Comfort creatures: Therapy dogs play an active role with patients at NHCH
WAIMEA — As most pet owners will tell you, dogs and cats make them happy. And now there is a growing body of scientific research that shows animals can make a person healthier as well, which explains the growing use of pet therapy animals.
Dogs are being used with increasing regularity in hospitals and nursing homes, child therapist offices, mental institutions, jails and even court rooms. Pet therapy animals help adults and children relax, stay calm and not feel scared.
On a typical day at the North Hawaii Community Hospital (NHCH), there is noticeable excitement in the air when Mimi, Emily Rose, Maile or Kaela — the hospital’s current pet therapy dogs — make their way down a hall. Just their presence makes the hospital a better place for patients and staff.
According to Jennifer Rabalais, RN, who oversees the hospital’s Pet Therapy Program, the canines and their handlers began visiting the hospital six years ago and have always received a positive response. She has seen people who were withdrawn and nonverbal break into smiles and start talking when pet therapy dogs enter the room.
“With patients who are disoriented or agitated, pet therapy dogs provide a calming effect, especially when they have dogs of their own,” Rabalais said. “Even very sick patients respond. They instantly sense the dog’s unconditional love.”
The hospital staff, too, has come to know and anticipate visits from their favorite animals.
“It’s a toss-up on who benefits most, the staff or the patients,” Rabalais said.
Maile, an 8-year-old rescue yellow lab mix with a perpetually wagging tail, enthusiastically greets everyone she meets. Neither Maile nor her handler, Jerry Denz of North Kohala, had been involved in pet therapy before.
“Maile needed a job,” Denz said.
After successfully completing obedience and agility training, they were able to volunteer at NHCH.
“On Tuesdays, when we load up the car, she knows we’re going to the hospital and she’s ready,” he said.
The two have been visiting the hospital once a week for the past four years.
“It’s been rewarding on a lot of levels. We both enjoy it,” Denz said. “It allows us to give something back, to bring some comfort to people who are missing their dogs.”
Another team bringing smiles to patients is Emily Rose, a 9-year-old cattle dog mix, and her sister, Mimi, a rescue 8-year-old Chihuahua fox terrier. As the unofficial NHCH special events ambassador, Mimi is often seen wearing a tiny dress purchased by her owner and handler, Lori Havens of Waimea.
“Mimi likes to dress up,” she said.
At hospital charity events, Mimi gives people “a slobber for a dollar” and has made up to $20.
Havens has participated in the NHCH Pet Therapy Program for six years.
“It’s something good I can do for the community with my dogs,” she said.
Special moments happen during just about every visit to the hospital.
“I know it helps people physically. I definitely have seen evidence that a patient’s blood pressure went down after visiting with the dogs,” Havens said.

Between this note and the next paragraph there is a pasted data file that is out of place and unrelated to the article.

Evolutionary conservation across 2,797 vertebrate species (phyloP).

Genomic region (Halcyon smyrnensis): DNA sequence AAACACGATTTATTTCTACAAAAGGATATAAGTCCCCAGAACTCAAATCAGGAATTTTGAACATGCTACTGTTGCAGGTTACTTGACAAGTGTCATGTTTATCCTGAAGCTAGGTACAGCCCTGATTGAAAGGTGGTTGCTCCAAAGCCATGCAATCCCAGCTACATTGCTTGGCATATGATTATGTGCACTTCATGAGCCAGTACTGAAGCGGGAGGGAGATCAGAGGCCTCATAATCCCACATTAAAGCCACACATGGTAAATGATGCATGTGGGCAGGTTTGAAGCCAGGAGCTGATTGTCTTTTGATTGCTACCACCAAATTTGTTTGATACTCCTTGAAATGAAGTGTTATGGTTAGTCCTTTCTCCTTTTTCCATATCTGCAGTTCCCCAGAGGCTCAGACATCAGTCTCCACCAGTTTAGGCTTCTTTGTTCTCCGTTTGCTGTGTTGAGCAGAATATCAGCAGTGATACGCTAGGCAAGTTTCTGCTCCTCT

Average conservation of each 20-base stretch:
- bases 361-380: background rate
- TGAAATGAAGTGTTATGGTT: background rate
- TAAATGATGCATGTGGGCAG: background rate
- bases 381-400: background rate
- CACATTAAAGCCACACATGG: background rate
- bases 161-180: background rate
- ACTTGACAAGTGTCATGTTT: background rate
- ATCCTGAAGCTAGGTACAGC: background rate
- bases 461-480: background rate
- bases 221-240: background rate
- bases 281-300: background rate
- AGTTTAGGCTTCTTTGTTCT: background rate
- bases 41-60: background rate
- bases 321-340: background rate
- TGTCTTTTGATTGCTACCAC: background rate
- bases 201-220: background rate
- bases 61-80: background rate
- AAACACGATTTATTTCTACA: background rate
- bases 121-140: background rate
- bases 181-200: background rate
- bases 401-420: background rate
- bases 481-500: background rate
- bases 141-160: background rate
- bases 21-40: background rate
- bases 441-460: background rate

The hospital’s fourth canine volunteer, Kaela, is a Shar Pei that will turn 10 in June. Her owner-handler, Diann Keliikoa of Waikoloa, was once a Shar Pei breeder on Oahu and says of the dozen or so dogs she’s owned, Kaela is the best and came that way. The dog was only 1 when she joined them but was already extremely well-behaved and could sit, stay and shake hands.
There are well-known parameters to dog therapy in hospitals which NHCH abides by. Dogs must be obedient, mellow and comfortable around strangers. Their owners must fill out an application form verifying the animal’s good physical health and bring a sign-off letter from their veterinarian. The animal must then come to the hospital where Rabalais conducts a physical assessment.
“Most dogs do very well,” she said.
The human part of the team also must apply. Owner-handlers are required to pass an extensive vetting process that includes reference and credit checks. A dog can pass in one day but it can take up to six weeks for an owner-handler to be approved.
Pet therapy dogs are normally visiting the hospital four days of the week and can go just about anywhere with the exception of same-day surgery, the operating room and the birthing center. With attending medical staff permission, pet therapy dogs can even visit the emergency room and intensive care unit (ICU).
Whether it’s a proven or placebo effect, animals have an innate ability to help their human friends heal. Research has shown that heart attack patients who own pets live longer than those who don’t, and petting one’s own dog can reduce blood pressure.
Pet therapy dogs not only help patients but their families too.
Keliikoa recalls a day when she and Kaela visited the NHCH ICU. The nurse told them that it was a bad day, and curtains around patients were drawn. But as they went to leave, Kaela suddenly pulled on her leash. The nurse said, “She senses something, let her go.” Behind the curtain lay a man unconscious, surrounded by monitoring equipment and wires. Kaela walked around the bed and put her head on his hand.
“She sensed the man was dying, and later he did,” Keliikoa said.
When the nurse told the man’s daughter about Kaela’s visit, the daughter started to cry and said that when her father was alive, he loved dogs.
Keliikoa and Kaela also brought comfort to a man whose wife had become ill while they were vacationing on Hawaii Island. The woman had suffered a seizure and was brought to the NHCH ICU. Kaela sat next to the woman’s husband and put her paw on his knee to comfort him. She then put her paw on the woman’s hand. The man said to Keliikoa, “Thank you so much.”
“Now when people thank me, I usually tell them that I am just blessed to be there as a ‘service person’ for Kaela,” Keliikoa said. “She does all the work.”